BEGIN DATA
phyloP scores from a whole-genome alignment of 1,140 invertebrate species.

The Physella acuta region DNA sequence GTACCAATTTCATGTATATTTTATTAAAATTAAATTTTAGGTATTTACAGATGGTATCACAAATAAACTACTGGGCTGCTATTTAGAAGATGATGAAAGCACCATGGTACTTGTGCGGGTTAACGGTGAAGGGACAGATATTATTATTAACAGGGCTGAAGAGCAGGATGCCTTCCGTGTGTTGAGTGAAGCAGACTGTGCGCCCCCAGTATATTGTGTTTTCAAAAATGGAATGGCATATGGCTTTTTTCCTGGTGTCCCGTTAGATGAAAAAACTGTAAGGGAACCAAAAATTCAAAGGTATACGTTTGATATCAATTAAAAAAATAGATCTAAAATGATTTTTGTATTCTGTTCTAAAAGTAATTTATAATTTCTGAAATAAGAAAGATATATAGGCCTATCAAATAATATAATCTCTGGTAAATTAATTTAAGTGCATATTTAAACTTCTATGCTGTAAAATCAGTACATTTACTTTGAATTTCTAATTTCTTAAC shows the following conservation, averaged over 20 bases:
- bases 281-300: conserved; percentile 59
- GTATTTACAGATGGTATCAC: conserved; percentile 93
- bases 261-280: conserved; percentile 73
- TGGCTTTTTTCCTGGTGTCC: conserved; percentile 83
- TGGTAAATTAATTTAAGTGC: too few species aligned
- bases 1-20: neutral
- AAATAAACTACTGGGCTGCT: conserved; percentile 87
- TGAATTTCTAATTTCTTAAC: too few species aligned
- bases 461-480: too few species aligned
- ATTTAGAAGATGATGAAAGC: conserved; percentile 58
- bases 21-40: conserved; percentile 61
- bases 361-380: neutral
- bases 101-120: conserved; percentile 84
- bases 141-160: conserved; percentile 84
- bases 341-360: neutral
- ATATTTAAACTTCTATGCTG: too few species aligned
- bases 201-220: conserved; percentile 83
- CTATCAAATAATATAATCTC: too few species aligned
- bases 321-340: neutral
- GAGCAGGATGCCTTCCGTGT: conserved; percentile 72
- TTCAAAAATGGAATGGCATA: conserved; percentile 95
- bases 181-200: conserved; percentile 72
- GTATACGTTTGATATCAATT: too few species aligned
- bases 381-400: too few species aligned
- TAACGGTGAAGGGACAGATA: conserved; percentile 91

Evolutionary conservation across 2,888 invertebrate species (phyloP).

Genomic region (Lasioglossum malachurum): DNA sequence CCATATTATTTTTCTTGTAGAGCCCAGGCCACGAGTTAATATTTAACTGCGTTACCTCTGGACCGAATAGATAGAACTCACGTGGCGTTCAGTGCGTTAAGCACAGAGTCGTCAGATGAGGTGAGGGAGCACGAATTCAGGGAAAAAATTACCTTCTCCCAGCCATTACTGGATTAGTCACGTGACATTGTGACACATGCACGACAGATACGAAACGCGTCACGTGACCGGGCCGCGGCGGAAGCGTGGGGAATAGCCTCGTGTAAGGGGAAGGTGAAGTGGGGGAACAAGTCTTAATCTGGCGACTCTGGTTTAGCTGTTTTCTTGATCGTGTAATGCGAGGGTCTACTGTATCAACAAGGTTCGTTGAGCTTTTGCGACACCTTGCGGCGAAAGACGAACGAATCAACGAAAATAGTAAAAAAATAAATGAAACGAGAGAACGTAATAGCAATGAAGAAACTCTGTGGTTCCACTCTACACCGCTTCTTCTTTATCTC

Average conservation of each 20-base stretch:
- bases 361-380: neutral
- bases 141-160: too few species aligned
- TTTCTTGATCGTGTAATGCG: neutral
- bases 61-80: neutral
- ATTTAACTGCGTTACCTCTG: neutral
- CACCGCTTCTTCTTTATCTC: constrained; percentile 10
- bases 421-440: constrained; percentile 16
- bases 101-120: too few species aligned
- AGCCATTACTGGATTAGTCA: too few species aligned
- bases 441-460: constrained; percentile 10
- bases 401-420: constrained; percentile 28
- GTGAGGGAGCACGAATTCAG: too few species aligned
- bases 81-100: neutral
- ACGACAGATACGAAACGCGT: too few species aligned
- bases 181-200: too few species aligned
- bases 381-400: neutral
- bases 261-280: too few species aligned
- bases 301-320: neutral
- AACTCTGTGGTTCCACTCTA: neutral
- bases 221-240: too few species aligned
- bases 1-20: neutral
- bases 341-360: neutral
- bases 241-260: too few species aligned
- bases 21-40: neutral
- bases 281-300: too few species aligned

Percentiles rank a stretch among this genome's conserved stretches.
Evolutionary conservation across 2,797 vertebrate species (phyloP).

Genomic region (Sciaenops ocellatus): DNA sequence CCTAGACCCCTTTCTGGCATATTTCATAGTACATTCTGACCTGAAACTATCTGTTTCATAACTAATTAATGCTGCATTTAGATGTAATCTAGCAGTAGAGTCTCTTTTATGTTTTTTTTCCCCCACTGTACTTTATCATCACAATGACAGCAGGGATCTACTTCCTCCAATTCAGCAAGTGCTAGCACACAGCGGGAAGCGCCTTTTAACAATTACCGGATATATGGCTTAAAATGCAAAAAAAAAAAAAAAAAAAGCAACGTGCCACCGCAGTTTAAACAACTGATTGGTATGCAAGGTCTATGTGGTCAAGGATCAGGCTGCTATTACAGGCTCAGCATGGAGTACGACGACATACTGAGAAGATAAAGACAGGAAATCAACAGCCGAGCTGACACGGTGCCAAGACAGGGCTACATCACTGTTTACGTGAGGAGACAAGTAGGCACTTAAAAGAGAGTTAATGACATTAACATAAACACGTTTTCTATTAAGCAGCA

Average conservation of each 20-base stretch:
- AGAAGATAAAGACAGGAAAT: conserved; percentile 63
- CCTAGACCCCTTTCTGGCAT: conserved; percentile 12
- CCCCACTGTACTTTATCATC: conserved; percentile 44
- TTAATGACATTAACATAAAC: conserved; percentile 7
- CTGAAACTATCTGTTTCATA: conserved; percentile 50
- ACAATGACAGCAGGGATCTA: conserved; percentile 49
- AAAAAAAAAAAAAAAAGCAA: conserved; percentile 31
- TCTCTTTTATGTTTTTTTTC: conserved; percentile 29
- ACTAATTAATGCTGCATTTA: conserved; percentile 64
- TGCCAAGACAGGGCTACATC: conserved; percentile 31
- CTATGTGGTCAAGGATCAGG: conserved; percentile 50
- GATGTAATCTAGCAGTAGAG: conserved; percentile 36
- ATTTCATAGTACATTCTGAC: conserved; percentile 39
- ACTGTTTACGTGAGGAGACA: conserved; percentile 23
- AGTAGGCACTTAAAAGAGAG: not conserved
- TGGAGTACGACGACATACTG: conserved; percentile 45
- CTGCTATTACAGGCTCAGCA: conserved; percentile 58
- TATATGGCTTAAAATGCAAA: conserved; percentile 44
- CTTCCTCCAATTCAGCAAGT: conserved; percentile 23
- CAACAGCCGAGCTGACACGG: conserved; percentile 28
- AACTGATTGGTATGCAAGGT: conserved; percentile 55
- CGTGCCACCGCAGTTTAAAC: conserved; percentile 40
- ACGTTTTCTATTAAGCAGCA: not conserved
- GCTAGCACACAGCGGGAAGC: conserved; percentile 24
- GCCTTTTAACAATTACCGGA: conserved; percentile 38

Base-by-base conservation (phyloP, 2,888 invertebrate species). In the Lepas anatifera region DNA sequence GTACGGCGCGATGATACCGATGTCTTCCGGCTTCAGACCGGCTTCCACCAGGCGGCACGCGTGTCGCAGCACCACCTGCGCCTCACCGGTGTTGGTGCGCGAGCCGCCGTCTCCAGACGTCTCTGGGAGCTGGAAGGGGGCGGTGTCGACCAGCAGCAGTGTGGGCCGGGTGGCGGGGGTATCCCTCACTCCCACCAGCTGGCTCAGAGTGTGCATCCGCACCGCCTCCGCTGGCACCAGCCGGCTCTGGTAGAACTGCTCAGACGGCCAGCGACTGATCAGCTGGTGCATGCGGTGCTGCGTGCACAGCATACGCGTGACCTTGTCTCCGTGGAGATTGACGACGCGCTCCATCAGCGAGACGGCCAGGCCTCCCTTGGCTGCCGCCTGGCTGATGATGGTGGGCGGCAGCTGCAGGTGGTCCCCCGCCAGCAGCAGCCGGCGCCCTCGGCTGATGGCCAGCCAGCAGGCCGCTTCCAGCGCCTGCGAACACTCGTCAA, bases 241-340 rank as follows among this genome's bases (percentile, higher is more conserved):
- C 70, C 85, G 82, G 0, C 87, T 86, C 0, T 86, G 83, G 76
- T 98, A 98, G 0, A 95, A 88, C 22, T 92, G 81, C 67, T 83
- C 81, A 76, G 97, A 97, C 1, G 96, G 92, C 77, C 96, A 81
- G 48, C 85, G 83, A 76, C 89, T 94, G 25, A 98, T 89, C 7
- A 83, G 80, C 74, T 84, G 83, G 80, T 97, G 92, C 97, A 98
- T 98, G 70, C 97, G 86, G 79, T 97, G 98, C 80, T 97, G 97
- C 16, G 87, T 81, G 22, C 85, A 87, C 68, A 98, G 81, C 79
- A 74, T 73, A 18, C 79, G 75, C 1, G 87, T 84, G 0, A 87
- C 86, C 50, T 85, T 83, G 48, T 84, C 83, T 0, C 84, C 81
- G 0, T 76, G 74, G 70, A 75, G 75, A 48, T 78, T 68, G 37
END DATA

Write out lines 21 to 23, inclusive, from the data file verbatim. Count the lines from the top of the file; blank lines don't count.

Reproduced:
- bases 321-340: neutral
- GAGCAGGATGCCTTCCGTGT: conserved; percentile 72
- TTCAAAAATGGAATGGCATA: conserved; percentile 95